How packets traverse the filters


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6. How Packets Traverse The Filters

The kernel starts with three lists of rules in the `filter' table; these lists are called firewall chains or just chains. The three chains are called INPUT, OUTPUT and FORWARD.

For ASCII-art fans, the chains are arranged like so: (Note: this is a very different arrangement from the 2.0 and 2.2 kernels!)

Incoming                 /     \         Outgoing
       -->[Routing ]--->|FORWARD|------->
          [Decision]     \_____/        ^
               |                        |
               v                       ____
              ___                     /    \
             /   \                  |OUTPUT|
            |INPUT|                  \____/
             \___/                      ^
               |                        |
                ----> Local Process ----

The three circles represent the three chains mentioned above. When a packet reaches a circle in the diagram, that chain is examined to decide the fate of the packet. If the chain says to DROP the packet, it is killed there, but if the chain says to ACCEPT the packet, it continues traversing the diagram.

A chain is a checklist of rules. Each rule says `if the packet header looks like this, then here's what to do with the packet'. If the rule doesn't match the packet, then the next rule in the chain is consulted. Finally, if there are no more rules to consult, then the kernel looks at the chain policy to decide what to do. In a security-conscious system, this policy usually tells the kernel to DROP the packet.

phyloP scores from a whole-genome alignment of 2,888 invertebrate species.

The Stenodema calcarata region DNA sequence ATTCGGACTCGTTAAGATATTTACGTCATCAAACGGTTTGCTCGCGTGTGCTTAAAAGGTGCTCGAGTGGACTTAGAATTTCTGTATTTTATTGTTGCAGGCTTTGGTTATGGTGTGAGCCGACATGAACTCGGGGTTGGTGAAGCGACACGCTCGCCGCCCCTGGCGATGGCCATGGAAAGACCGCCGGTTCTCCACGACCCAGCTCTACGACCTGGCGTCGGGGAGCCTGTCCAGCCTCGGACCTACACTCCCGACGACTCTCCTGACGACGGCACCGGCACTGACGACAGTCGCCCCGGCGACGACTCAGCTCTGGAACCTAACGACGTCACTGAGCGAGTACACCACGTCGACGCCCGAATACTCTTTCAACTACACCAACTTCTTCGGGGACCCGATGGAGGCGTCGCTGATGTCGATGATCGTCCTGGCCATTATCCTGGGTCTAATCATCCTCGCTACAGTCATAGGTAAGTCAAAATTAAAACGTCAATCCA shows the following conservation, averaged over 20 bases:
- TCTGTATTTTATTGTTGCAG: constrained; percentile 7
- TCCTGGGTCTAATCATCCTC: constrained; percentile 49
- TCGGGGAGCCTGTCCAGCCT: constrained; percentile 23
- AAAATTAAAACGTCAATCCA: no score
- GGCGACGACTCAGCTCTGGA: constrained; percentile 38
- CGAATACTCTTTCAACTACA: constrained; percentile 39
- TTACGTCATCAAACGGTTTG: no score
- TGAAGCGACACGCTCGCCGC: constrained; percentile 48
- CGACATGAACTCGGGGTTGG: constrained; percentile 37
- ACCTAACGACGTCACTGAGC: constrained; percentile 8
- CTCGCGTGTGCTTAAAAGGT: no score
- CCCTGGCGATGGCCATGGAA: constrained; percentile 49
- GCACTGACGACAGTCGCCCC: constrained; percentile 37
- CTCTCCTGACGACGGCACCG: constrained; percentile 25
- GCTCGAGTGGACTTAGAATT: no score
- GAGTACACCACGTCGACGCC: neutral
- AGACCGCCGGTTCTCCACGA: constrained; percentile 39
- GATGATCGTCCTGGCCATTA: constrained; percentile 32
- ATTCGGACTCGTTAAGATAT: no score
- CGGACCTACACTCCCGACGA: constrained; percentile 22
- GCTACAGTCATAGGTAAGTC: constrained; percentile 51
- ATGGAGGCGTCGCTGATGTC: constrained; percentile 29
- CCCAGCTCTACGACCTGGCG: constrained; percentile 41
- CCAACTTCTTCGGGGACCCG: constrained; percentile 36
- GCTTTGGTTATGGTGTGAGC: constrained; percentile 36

1. When a packet comes in (say, through the Ethernet card) the kernel first looks at the destination of the packet: this is called `routing'.
  2. If it's destined for this box, the packet passes downwards in the diagram, to the INPUT chain. If it passes this, any processes waiting for that packet will receive it.
  3. Otherwise, if the kernel does not have forwarding enabled, or it doesn't know how to forward the packet, the packet is dropped. If forwarding is enabled, and the packet is destined for another network interface (if you have another one), then the packet goes rightwards on our diagram to the FORWARD chain. If it is ACCEPTed, it will be sent out.
  4. Finally, a program running on the box can send network packets. These packets pass through the OUTPUT chain immediately: if it says ACCEPT, then the packet continues out to whatever interface it is destined for.

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